Human subjects approval was granted by the Navy Medical Operational Training Center Scientific and Ethical Review Committee and the IRB at the Naval Medical Research Unit — Dayton. An anonymous nutritional survey was presented to 302 student naval aviators and student naval flight officers undergoing Aviation Preflight Indoctrination training at a United States Navy base in Florida. Prior to the presentation of the survey, students were verbally informed as a group that an opportunity exists to participate in a study being conducted by Naval Aerospace Medical Institute (NAMI) researchers on energy drink consumption patterns. To minimize the possibility of coercion or undue influence, unit commanders were not present at the time of recruitment. Further, students were informed that their participation was voluntary, that there would be no penalty for not participating or for leaving the study early. No compensation was provided for participation in this study. They were informed that their decision to participate or not participate would in no way affect their class standing or final grade. Students were informed that their results would be reported in aggregate form so that individual results could not be tied back to any single participant, and that their participation would in no way affect their standing in naval aviation training or on their naval careers. The survey was available via pen and paper or by electronic web enabled device. The students were permitted to choose which version to use. Both versions of the survey were identical in all ways including programmed skipping of questions based on prior responses.
All 302 students recruited agreed to participate in the survey. This represented a response rate of 100%. All sampled personnel were college graduates and in good health and fitness.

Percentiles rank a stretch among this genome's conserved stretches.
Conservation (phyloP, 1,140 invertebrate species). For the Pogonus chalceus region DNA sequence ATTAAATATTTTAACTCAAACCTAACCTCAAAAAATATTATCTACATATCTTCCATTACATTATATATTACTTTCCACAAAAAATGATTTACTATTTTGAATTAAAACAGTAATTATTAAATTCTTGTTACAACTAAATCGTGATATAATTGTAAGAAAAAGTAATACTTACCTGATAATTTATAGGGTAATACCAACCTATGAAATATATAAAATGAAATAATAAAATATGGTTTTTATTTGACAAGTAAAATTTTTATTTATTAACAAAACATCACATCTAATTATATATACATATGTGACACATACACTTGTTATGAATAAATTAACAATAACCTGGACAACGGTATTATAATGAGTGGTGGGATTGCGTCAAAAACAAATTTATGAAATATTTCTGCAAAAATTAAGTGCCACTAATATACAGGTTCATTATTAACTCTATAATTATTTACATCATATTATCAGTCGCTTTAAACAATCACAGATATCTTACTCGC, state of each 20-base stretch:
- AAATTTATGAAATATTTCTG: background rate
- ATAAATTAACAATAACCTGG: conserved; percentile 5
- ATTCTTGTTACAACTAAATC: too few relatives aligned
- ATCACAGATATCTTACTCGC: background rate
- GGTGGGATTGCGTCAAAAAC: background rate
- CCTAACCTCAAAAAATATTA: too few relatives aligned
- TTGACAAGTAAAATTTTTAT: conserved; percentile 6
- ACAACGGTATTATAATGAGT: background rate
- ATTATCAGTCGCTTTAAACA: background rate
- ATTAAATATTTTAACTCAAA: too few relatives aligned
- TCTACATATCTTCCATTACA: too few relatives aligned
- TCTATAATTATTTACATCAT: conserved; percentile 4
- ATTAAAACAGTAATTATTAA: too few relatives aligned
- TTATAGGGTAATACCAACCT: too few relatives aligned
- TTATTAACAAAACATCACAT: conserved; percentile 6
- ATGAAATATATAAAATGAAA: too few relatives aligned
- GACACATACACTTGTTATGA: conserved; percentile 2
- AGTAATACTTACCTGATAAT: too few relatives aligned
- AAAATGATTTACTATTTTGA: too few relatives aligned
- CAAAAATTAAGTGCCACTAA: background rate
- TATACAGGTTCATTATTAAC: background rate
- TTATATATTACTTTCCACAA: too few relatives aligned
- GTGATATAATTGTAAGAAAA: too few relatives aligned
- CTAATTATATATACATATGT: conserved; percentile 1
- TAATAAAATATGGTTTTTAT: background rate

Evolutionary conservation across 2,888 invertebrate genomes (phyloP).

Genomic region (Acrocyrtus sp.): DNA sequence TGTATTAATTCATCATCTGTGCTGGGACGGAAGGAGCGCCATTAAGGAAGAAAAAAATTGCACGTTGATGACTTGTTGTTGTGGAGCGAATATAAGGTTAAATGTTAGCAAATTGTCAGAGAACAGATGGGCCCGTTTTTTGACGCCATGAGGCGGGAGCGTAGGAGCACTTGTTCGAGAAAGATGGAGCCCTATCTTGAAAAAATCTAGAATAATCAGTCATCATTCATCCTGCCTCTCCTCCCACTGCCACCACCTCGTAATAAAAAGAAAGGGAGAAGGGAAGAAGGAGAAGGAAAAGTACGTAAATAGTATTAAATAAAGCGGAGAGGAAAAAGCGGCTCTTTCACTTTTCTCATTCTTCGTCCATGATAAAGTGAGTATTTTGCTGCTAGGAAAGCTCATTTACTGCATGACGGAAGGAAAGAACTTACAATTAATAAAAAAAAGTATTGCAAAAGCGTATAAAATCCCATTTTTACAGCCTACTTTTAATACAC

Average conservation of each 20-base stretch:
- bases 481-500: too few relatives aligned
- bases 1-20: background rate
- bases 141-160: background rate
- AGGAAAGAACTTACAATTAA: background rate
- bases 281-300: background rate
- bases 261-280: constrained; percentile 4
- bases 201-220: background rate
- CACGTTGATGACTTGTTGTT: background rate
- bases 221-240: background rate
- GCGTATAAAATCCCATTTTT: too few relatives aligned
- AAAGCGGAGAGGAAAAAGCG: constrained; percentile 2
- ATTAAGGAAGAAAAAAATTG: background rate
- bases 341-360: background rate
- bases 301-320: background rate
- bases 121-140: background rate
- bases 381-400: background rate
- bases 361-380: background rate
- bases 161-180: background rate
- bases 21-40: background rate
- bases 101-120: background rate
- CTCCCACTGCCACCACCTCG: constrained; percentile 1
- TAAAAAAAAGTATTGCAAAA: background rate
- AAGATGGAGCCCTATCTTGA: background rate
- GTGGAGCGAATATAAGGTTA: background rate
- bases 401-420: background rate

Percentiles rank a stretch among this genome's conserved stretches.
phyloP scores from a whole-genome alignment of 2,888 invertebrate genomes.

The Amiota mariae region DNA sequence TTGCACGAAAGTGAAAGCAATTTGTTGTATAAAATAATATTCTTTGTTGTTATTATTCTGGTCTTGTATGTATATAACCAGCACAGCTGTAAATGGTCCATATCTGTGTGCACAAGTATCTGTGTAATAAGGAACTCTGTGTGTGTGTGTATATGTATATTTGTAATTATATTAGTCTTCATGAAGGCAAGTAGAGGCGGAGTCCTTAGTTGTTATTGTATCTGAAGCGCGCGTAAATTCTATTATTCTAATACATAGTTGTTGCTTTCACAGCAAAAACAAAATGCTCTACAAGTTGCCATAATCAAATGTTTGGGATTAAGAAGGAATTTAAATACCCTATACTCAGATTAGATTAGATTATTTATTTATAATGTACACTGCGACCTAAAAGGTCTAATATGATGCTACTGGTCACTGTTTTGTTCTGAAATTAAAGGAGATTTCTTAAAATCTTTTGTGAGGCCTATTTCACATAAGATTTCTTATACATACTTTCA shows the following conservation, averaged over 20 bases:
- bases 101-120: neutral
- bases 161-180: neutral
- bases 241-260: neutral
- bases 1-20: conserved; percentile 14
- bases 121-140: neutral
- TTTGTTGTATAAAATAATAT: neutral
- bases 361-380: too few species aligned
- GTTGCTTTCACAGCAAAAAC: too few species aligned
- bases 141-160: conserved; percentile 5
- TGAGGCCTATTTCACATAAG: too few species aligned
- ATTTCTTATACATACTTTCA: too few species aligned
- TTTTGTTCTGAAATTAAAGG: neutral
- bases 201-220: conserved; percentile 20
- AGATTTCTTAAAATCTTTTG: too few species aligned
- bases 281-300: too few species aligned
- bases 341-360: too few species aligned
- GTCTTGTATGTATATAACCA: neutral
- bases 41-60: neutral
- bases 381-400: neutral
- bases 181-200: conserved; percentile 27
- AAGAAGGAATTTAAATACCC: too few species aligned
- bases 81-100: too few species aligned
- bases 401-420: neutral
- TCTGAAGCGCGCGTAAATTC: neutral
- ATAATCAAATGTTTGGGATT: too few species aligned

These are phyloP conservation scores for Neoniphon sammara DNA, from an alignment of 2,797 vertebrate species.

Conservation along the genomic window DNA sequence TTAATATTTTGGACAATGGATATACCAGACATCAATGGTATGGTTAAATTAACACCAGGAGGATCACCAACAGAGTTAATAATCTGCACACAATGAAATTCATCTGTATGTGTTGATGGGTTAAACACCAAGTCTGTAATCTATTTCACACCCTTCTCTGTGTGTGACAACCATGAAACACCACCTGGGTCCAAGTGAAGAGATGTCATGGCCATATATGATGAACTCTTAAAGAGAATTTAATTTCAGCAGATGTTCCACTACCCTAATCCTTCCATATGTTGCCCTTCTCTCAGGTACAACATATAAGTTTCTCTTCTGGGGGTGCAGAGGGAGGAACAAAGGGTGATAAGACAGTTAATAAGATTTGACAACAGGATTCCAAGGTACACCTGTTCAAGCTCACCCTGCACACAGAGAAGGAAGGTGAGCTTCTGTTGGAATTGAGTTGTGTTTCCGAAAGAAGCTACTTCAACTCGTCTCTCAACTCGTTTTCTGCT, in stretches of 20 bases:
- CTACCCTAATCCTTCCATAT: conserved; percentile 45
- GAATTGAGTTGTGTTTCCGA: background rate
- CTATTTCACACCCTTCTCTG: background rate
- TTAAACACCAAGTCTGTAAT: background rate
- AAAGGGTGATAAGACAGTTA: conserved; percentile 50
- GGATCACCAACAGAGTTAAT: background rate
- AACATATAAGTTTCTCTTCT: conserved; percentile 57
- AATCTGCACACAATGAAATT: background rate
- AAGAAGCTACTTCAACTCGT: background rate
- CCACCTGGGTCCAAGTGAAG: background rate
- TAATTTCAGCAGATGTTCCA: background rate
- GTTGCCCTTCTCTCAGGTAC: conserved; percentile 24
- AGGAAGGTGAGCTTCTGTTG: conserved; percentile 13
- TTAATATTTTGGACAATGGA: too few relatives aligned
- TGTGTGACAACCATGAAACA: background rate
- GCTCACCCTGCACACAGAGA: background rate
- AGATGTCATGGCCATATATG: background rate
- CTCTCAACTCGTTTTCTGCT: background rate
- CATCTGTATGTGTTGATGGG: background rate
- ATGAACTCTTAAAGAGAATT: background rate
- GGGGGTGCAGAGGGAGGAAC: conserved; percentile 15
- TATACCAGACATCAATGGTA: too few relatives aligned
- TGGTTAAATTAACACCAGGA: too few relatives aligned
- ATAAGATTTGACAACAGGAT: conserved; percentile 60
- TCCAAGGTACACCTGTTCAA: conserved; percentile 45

Among those who completed the survey, 79% (n = 239) reported consuming energy drinks within the last year; therefore, this study focused on this sub-population of energy drink consumers. To assist participants in properly identifying energy drinks, this study utilized similar strategies used in prior energy drink studies ( Woolsey, C.L., et al., 2014b ; Woolsey, C.L., et al., 2015). The instrument identified examples of popular energy drinks and included pictures, serving sizes, and commonly sold product quantities. Age of first use was determined by asking the question “How old were you when you first started consuming energy drinks?”
In order to determine if the age of first use affected consumption patterns, the participants self-reported their age of first energy drink use, as well as items to determine frequency and quantities consumed. To measure how many energy drinks students consumed, ranged response scales were used. Because energy drinks are sold in varying sizes, content is unregulated by the U.S. Food and Drug Administration, and research has indicated the potential for mislabeling of ingredient quantity (Bailey, R.L., et al., 2014; Consumer Reports,, 2012 ; Thorlton, J., et al., 2014), a standard energy drink quantity had to be operationalized for this study. To standardize the quantity of energy drinks, the researchers used quantity parameters as described in Woolsey et al. (2014b). One energy drink serving was defined as either a two ounce energy shot or eight ounce energy drink, which will typically contain caffeine concentrations ranging from 75 to 500 mg per container (Woolsey, et al., 2014b). While a standard serving size for energy drink consumption is eight ounces, a typical energy drink product is sold in a 24 to 32-oz. container (Webb, 2013); therefore, larger containers of energy drinks were computed as multiples of the eight ounce standard serving. To determine average daily usage, the values assigned to the answer choices were as follows: up to one per day (1), two per day (2), three per day (3), four per day (4), and more than four per day (5). This survey item asked participants to identify energy drink consumption “in an average day”. For maximal consumption, the numerical value assigned to the answer choices are as follows: none (0), up to one (1), two (2), three (3), four (4), five (5), and more than five (6). To assess the maximum number of energy drinks consumed in a day, the question “in the past 30 days, what was the maximum number of ENERGY DRINKS/SHOTS used in one day” was used. To assess the maximum number of energy drinks consumed during a single occasion, the question “over the LAST YEAR, what is the maximum number of ENERGY DRINKS/SHOTS you have consumed on a SINGLE OCCASION (time frame of a couple of hours; e.g., a night out, during studying or sport session)” was used.